Two industry giants last week made an alliance worth billions of pounds. Hewlett-Packard (HP) and BT signed an ongoing seven-year pact that has already seen the two sign a $1.5bn managed services agreement.
HP will manage all of BT's desktops, and BT will manage HP's call centres. The firms say it's for mutual benefit and they may look at other opportunities.
But blow away the marketing smokescreen and look past the back-slapping, and what does the deal really mean?
On the surface it is a real validation of the voice and data market in the UK. Despite every analyst from London to Taiwan predicting extraordinary growth for the convergence market, it is real business and real business deals that actually matter and create growth.
HP has the top share of the EMEA notebook market, according to Context, and along with BT, the UK's largest telecoms provider, it is obviously hoping to milk the cash cow that is the convergence between voice and data.
But what took the two firms so long? While these giants were sitting indoors and discussing a deal, the channel has been out to the shed and started the milking.
The UK channel has been watching this growing segment for years, but even the most enthusiastic gamblers among us wouldn't have put money on which, between voice and data firms, would become the dominant force.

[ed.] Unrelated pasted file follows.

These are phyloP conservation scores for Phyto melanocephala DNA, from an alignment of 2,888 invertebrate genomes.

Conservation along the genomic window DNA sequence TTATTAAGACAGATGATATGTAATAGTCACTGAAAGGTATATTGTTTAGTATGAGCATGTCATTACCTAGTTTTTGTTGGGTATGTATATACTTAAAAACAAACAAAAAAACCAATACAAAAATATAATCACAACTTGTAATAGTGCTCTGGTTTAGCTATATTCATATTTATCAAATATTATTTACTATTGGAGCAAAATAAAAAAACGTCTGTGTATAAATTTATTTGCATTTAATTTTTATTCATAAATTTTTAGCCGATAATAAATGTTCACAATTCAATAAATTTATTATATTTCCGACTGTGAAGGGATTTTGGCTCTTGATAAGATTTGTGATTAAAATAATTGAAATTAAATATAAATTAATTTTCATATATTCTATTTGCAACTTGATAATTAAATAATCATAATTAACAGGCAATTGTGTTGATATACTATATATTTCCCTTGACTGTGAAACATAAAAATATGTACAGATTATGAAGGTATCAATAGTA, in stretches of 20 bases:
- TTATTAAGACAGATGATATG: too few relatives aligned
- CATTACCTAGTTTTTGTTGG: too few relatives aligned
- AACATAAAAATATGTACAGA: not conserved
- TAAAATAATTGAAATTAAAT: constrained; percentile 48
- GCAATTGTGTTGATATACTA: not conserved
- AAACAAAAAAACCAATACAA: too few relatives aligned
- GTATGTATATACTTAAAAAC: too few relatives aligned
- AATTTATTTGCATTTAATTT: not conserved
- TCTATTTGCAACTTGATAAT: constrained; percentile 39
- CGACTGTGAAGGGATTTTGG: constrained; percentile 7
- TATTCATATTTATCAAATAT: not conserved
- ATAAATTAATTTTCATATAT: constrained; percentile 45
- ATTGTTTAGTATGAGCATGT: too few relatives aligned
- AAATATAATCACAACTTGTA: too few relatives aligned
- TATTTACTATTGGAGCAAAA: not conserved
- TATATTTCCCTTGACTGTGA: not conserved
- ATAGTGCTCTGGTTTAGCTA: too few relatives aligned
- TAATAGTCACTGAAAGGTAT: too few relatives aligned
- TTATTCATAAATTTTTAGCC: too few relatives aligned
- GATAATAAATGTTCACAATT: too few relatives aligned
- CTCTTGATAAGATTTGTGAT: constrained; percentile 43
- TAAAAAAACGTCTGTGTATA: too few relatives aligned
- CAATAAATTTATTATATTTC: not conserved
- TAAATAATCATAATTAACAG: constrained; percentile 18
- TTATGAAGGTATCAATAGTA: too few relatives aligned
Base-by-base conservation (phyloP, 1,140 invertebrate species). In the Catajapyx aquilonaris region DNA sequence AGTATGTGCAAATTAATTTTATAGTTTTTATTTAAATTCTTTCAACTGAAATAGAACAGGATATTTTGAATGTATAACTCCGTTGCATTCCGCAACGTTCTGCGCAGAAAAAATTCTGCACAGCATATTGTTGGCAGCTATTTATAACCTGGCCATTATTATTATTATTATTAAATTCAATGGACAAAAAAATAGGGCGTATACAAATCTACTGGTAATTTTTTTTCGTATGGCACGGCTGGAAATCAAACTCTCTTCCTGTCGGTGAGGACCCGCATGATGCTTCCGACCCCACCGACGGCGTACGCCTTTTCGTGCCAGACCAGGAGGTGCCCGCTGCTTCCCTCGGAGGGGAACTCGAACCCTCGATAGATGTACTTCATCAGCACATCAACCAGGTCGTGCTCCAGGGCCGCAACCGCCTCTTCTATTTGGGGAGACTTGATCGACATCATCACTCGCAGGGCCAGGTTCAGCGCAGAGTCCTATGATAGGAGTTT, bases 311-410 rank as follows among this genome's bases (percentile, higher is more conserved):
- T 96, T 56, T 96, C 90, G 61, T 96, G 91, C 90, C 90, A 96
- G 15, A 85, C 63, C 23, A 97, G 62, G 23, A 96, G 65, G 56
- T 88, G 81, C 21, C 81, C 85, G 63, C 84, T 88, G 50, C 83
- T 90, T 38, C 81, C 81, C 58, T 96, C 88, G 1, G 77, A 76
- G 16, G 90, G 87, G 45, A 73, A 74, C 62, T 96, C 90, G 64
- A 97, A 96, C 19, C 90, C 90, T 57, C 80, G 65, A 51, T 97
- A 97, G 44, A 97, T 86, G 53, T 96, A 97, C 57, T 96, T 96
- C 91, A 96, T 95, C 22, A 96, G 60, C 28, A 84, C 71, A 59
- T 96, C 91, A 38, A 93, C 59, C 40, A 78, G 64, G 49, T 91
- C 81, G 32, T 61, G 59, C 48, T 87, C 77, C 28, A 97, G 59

So HP and BT have put their money on an each-way bet - and partnered to ensure that at least some profits should be had whatever the outcome.
Both firms have already tapped into this market, but they are clearly willing to up the ante. The services stakes are high and both firms are risking other partnerships, including deals with major channel players such as Computacenter.
But as always when there are high risks, there are also hefty gains to be had. A closer integration of HP and BT's services businesses could help HP in its bid to rival IBM Global Services and EDS.
And one analyst has even suggested that this move could pave the way for HP to acquire BT's Global Services business. Watch this space.
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